The Low-Wage Labor Market: Challenges and Opportunities for Economic Self-Sufficiency. Can the Labor Market Absorb Three Million Welfare Recipients?. Introduction


Congress passed the Personal Responsibility and Work Opportunity Reconciliation Act in August 1996.  The law changed the nature of a crucial part of the U.S. safety net by ending individual entitlement to benefits.  Under new state programs, poor children may no longer be automatically entitled to cash benefits. Although the 1996 law gives states more program flexibility in many areas, it also imposes tough new federal requirements.  Each state must now ensure that a rising percentage of its adult aid recipients is engaged in approved work.  The head of each family on welfare is required to work within two years after assistance payments begin.  Work-hour requirements are stringent, states will face increasingly harsh penalties for failing to meet them, and states will not be permitted to use the federal grant to pay for cash benefits that last longer than 60 months for a particular family.  Although exceptions can be made for some hardship cases, Congress's clear intention is to limit benefits for the great majority of families to no more than five years.  States may adopt even tighter restrictions on the length of benefit payments.  Almost two dozen states have already decided to impose time limits shorter than 60 months.

This paper considers an important question about the new limits on benefits:  Is the labor market capable of providing enough jobs so that welfare recipients leaving the rolls will be able to find employment?  Because the employment rate of public aid recipients has historically been very low, it is reasonable to expect states to significantly boost the percentage of recipients who hold jobs.  It is also realistic to expect that the great majority of new jobs will be unsubsidized jobs in the private labor market.  The U.S. labor market has enormous capacity to produce private-sector jobs, even for unskilled workers, if an ample supply of workers is available to fill these jobs. Unfortunately, aid recipients have such limited education and skills that few of them qualify for well-paying jobs.  Most will have a tough time finding jobs quickly, and many who find jobs will lose them within a few months to a year.  The evidence suggests that the overwhelming majority of assistance recipients will earn between $5.25 and $7.50 per hour if they are successful in finding jobs.  The trend in wages over the past two decades  though not over the most recent five years  has been adverse for workers with limited skills.  If welfare reform forces millions of aid recipients to find jobs, the added supply of unskilled workers could reinforce the long-term trend toward lower wages.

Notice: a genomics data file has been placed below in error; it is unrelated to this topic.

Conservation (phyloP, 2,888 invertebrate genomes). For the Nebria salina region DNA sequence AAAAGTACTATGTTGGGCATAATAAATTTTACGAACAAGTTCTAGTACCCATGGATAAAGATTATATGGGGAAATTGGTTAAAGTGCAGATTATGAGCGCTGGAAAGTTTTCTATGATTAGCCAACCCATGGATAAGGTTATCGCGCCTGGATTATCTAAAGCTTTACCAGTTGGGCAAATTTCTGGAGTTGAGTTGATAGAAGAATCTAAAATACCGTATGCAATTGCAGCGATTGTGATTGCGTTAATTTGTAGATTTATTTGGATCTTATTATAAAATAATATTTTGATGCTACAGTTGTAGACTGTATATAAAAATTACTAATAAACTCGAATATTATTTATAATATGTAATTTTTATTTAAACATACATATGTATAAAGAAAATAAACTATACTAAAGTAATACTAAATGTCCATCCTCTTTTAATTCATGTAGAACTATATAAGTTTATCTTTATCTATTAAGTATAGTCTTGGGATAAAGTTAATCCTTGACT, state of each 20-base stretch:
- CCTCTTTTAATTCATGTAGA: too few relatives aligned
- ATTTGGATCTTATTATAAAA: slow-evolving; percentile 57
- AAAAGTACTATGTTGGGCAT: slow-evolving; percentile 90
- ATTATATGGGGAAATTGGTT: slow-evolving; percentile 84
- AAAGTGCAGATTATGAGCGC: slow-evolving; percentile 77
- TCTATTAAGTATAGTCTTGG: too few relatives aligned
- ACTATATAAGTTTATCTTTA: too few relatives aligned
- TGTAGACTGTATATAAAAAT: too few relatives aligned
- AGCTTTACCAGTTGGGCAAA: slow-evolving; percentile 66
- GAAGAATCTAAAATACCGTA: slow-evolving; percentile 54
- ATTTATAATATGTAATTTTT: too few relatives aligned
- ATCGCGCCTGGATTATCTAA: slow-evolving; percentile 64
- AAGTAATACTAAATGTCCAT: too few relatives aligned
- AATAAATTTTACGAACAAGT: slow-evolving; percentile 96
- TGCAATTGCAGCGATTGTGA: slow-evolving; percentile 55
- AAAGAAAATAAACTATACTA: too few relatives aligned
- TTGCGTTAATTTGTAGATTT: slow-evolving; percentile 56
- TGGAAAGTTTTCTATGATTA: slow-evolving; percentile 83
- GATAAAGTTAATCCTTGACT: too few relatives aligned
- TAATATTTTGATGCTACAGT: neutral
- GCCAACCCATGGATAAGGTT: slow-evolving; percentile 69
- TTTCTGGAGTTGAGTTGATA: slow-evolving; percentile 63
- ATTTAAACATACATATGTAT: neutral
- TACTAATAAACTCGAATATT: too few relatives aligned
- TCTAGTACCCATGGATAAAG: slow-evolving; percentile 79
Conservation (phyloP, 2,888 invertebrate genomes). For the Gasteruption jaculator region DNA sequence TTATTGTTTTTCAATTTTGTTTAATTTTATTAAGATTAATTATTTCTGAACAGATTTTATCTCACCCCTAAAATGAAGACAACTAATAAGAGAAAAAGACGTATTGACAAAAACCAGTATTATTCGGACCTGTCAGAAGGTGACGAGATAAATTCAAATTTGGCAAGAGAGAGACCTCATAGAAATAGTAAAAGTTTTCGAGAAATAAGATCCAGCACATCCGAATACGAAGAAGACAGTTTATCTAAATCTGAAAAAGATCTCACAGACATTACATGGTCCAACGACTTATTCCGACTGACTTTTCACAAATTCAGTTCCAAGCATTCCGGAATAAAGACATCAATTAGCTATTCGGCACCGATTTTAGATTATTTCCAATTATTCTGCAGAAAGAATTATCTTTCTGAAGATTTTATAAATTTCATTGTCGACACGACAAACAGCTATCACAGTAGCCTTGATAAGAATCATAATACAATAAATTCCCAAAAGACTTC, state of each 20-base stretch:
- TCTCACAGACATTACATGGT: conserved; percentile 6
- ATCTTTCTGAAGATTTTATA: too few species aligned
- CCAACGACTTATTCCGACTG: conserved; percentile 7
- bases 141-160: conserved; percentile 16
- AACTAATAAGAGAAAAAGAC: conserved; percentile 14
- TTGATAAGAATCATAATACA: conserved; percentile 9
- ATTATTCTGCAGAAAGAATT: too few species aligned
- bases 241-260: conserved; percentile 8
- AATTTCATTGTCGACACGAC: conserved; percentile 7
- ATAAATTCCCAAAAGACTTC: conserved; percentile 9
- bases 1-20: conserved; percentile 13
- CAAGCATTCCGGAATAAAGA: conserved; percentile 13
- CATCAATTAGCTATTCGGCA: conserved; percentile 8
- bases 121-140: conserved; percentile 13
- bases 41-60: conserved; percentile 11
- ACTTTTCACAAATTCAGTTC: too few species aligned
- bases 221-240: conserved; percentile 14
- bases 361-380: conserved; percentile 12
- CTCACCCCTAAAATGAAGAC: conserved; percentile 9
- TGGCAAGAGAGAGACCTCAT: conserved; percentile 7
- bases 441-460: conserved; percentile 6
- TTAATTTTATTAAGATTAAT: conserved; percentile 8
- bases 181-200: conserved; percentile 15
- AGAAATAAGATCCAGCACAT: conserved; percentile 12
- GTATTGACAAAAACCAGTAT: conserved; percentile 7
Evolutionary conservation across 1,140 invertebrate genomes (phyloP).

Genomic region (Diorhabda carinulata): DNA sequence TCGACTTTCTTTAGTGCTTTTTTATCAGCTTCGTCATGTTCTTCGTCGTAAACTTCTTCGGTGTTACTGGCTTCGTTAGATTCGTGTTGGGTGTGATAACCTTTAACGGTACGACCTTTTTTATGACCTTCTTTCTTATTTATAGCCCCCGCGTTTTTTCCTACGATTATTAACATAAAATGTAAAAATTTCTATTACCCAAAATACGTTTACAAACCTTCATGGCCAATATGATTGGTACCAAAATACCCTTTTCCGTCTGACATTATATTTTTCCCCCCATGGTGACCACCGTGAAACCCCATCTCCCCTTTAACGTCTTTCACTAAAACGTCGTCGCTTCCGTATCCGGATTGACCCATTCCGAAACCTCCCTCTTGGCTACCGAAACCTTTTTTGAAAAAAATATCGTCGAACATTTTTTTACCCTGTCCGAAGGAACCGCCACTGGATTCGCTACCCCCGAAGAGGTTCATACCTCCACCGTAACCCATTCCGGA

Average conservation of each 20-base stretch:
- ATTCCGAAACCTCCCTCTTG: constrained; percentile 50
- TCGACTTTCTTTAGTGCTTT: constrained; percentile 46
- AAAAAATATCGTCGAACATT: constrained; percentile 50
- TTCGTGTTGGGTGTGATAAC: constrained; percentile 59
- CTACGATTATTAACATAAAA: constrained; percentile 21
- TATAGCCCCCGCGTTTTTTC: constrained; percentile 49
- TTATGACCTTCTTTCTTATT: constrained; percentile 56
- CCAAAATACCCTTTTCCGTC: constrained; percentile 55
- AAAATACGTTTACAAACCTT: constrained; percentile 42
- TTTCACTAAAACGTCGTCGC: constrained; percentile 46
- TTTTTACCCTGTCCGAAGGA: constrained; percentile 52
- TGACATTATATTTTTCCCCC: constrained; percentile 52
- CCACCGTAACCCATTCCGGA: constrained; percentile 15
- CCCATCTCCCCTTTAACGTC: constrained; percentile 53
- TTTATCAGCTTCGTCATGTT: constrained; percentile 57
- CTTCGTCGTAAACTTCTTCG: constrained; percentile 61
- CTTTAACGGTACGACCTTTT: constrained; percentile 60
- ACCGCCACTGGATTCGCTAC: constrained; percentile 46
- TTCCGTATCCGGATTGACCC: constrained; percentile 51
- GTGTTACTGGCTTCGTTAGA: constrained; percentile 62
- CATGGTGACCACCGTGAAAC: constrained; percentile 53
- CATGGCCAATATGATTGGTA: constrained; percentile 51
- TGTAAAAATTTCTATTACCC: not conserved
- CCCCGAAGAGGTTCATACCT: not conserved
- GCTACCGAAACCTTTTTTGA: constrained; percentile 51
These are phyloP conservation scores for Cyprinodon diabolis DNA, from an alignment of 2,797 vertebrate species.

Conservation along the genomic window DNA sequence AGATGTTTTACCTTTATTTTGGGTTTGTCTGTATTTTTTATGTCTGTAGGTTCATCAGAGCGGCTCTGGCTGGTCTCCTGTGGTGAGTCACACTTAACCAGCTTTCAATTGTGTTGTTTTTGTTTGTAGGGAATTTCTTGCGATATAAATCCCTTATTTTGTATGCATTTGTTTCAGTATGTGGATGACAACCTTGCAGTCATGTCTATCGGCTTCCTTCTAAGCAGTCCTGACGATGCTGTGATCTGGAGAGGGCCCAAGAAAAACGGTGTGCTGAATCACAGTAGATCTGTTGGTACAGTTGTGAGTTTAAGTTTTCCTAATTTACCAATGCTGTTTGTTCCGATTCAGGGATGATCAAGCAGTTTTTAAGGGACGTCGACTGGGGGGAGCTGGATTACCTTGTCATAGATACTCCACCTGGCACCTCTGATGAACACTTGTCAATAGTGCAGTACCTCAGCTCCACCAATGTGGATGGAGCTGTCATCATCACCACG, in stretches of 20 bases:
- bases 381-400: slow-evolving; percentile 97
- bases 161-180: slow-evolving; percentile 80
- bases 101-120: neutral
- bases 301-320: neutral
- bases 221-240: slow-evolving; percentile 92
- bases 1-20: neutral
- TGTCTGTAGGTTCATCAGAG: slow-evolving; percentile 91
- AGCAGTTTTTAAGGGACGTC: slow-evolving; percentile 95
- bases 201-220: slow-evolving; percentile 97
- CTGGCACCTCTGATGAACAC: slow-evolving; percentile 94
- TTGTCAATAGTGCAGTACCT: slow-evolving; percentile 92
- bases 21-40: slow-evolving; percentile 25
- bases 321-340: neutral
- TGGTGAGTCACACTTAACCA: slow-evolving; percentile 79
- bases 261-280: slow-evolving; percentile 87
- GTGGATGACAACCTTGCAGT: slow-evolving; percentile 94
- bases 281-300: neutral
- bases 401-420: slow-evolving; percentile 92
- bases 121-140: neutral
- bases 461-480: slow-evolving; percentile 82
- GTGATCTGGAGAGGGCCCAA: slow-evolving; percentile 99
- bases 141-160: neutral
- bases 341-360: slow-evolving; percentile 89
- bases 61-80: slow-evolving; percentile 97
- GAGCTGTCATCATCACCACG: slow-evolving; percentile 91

The critical question remains:  "Will aid recipients succeed in landing a job, however low the wage?"  Evidence through 1998 suggests that for most recipients the answer is "yes."  Between 1994 and March 1998 the welfare caseload fell 36 percent, or about 1.8 million cases.  Over the same period unpublished Bureau of Labor Statistics tabulations show that the number of separated, divorced, and never-married mothers who hold jobs increased almost 1 million (18 percent).  It is likely that many of the mothers who found new jobs would have been collecting public assistance if they had not been working.  Whether the U.S.  labor market can continue to absorb such large numbers of single mothers remains an open question.  The women who have left the rolls so far probably have job qualifications that on average are better than those of parents who continue to collect benefits.  Mothers who are still dependent will probably find it harder to land jobs.  In addition, the surge in employment has been helped by extraordinarily high employer demand, reflected in the lowest unemployment rate in a quarter century.  When employer demand weakens, low-skilled and less experienced workers (such as most single mothers on welfare) will face tougher obstacles in finding and keeping jobs.  It is also plain, however, that the surge in single mothers' employment can continue. Many states, including some of the largest ones, have not fully implemented a comprehensive welfare-to-work strategy.  When they do, we should expect to see further drops in their rolls and increases in the proportion of single mothers who look for and hold jobs.  These jobs will typically be poorly paid, however, and the net family incomes of these women may not improve.